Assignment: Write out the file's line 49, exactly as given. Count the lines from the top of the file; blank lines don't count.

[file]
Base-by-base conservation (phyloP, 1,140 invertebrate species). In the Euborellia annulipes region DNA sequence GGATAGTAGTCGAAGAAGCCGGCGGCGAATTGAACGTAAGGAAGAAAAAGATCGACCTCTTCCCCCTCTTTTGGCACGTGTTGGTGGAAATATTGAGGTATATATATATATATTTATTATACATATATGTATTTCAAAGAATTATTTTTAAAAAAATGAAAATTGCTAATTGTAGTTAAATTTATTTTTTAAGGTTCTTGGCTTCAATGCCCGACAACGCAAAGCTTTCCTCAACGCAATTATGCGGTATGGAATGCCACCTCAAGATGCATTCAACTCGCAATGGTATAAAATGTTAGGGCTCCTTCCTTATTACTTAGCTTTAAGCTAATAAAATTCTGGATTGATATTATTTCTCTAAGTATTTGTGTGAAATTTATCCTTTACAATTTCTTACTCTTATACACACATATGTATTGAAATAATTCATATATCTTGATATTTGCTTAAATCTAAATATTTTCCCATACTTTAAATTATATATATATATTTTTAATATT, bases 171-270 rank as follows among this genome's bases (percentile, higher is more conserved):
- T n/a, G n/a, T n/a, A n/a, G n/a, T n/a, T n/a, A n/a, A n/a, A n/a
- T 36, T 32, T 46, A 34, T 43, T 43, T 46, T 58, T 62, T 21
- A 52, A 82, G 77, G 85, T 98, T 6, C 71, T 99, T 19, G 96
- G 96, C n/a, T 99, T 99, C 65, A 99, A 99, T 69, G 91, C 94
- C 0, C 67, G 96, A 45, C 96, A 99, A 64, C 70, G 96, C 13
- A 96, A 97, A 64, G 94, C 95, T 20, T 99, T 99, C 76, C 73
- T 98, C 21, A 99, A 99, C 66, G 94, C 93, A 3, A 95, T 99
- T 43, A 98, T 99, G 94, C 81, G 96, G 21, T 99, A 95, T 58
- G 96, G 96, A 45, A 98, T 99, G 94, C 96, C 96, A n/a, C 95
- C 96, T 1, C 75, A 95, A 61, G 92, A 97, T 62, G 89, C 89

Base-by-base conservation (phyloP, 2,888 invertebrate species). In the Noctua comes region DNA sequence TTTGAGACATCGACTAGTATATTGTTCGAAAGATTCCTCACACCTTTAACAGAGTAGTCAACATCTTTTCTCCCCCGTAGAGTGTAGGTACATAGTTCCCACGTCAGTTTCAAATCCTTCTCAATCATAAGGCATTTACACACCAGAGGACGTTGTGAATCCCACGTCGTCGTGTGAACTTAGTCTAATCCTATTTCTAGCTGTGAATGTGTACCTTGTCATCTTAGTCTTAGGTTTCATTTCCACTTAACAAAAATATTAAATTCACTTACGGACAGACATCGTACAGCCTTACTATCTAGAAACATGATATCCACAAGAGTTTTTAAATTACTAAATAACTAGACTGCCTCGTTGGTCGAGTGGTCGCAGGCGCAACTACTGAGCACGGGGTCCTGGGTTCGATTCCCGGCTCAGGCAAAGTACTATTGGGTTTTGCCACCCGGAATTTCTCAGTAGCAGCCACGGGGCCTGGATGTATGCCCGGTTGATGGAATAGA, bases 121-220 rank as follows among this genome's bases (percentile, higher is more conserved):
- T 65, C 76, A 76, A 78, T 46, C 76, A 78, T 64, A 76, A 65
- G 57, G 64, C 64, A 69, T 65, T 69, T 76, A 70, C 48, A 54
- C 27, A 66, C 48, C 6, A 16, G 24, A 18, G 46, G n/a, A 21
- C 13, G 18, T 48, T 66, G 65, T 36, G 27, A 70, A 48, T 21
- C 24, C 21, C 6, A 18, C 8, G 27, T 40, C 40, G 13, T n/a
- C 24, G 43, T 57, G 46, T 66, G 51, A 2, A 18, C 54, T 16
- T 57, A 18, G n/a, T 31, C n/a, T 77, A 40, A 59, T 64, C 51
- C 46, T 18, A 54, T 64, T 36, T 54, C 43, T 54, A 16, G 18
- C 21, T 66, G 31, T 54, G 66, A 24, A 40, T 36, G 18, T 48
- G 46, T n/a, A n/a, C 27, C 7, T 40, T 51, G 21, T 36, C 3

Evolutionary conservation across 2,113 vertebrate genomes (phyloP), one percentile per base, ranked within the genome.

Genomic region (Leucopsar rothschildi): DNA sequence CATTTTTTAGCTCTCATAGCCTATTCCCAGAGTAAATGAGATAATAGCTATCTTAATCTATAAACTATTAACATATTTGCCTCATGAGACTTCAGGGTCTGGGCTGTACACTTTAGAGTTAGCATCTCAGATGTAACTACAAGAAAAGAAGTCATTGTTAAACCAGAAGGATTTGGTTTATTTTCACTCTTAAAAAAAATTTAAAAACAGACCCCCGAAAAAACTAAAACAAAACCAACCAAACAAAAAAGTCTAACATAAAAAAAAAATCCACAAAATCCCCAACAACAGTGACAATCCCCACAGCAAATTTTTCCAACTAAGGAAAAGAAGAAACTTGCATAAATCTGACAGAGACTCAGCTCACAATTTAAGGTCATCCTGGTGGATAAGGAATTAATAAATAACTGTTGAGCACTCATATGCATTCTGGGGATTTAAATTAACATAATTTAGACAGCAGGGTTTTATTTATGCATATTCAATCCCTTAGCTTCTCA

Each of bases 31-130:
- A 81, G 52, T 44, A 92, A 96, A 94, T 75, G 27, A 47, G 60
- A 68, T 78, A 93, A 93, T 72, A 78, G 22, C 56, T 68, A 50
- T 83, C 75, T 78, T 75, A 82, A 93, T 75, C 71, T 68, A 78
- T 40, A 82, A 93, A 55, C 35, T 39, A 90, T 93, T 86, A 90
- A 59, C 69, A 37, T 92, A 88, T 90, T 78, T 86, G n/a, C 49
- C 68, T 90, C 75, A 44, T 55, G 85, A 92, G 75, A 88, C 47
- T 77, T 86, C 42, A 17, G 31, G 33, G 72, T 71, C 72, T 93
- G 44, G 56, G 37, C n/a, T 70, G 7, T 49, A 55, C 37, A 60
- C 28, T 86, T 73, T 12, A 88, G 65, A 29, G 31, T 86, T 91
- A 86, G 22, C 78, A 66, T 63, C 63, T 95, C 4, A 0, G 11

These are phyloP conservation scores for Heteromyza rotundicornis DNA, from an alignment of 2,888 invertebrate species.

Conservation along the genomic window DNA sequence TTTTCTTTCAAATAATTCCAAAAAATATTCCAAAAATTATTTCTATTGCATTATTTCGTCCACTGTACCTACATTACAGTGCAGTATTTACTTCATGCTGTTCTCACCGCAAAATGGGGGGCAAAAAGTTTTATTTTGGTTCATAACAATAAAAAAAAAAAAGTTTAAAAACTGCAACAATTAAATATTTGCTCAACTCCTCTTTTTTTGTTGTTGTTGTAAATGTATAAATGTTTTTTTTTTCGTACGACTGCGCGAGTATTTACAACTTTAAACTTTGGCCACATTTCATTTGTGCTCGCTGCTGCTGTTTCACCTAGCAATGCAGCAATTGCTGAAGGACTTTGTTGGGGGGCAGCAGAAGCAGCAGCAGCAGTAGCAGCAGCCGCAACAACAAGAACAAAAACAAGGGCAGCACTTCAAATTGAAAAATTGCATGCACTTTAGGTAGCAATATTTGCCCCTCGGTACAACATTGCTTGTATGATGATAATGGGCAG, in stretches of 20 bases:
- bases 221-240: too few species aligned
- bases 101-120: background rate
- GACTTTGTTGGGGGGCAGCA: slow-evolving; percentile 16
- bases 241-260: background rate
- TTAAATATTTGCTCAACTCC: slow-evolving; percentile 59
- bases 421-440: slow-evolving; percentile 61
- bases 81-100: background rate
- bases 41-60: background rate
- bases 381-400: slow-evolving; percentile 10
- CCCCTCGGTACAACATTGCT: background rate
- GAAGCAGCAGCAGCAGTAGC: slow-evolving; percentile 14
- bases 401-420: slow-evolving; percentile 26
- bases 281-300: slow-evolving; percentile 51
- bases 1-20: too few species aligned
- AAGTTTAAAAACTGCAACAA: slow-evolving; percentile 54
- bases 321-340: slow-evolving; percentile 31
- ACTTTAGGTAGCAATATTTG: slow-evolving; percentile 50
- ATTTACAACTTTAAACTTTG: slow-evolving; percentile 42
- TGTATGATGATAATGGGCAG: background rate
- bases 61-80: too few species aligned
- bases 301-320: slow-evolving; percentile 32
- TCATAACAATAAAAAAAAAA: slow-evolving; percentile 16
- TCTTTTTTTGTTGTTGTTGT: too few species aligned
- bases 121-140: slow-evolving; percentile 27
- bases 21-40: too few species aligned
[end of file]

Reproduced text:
- bases 401-420: slow-evolving; percentile 26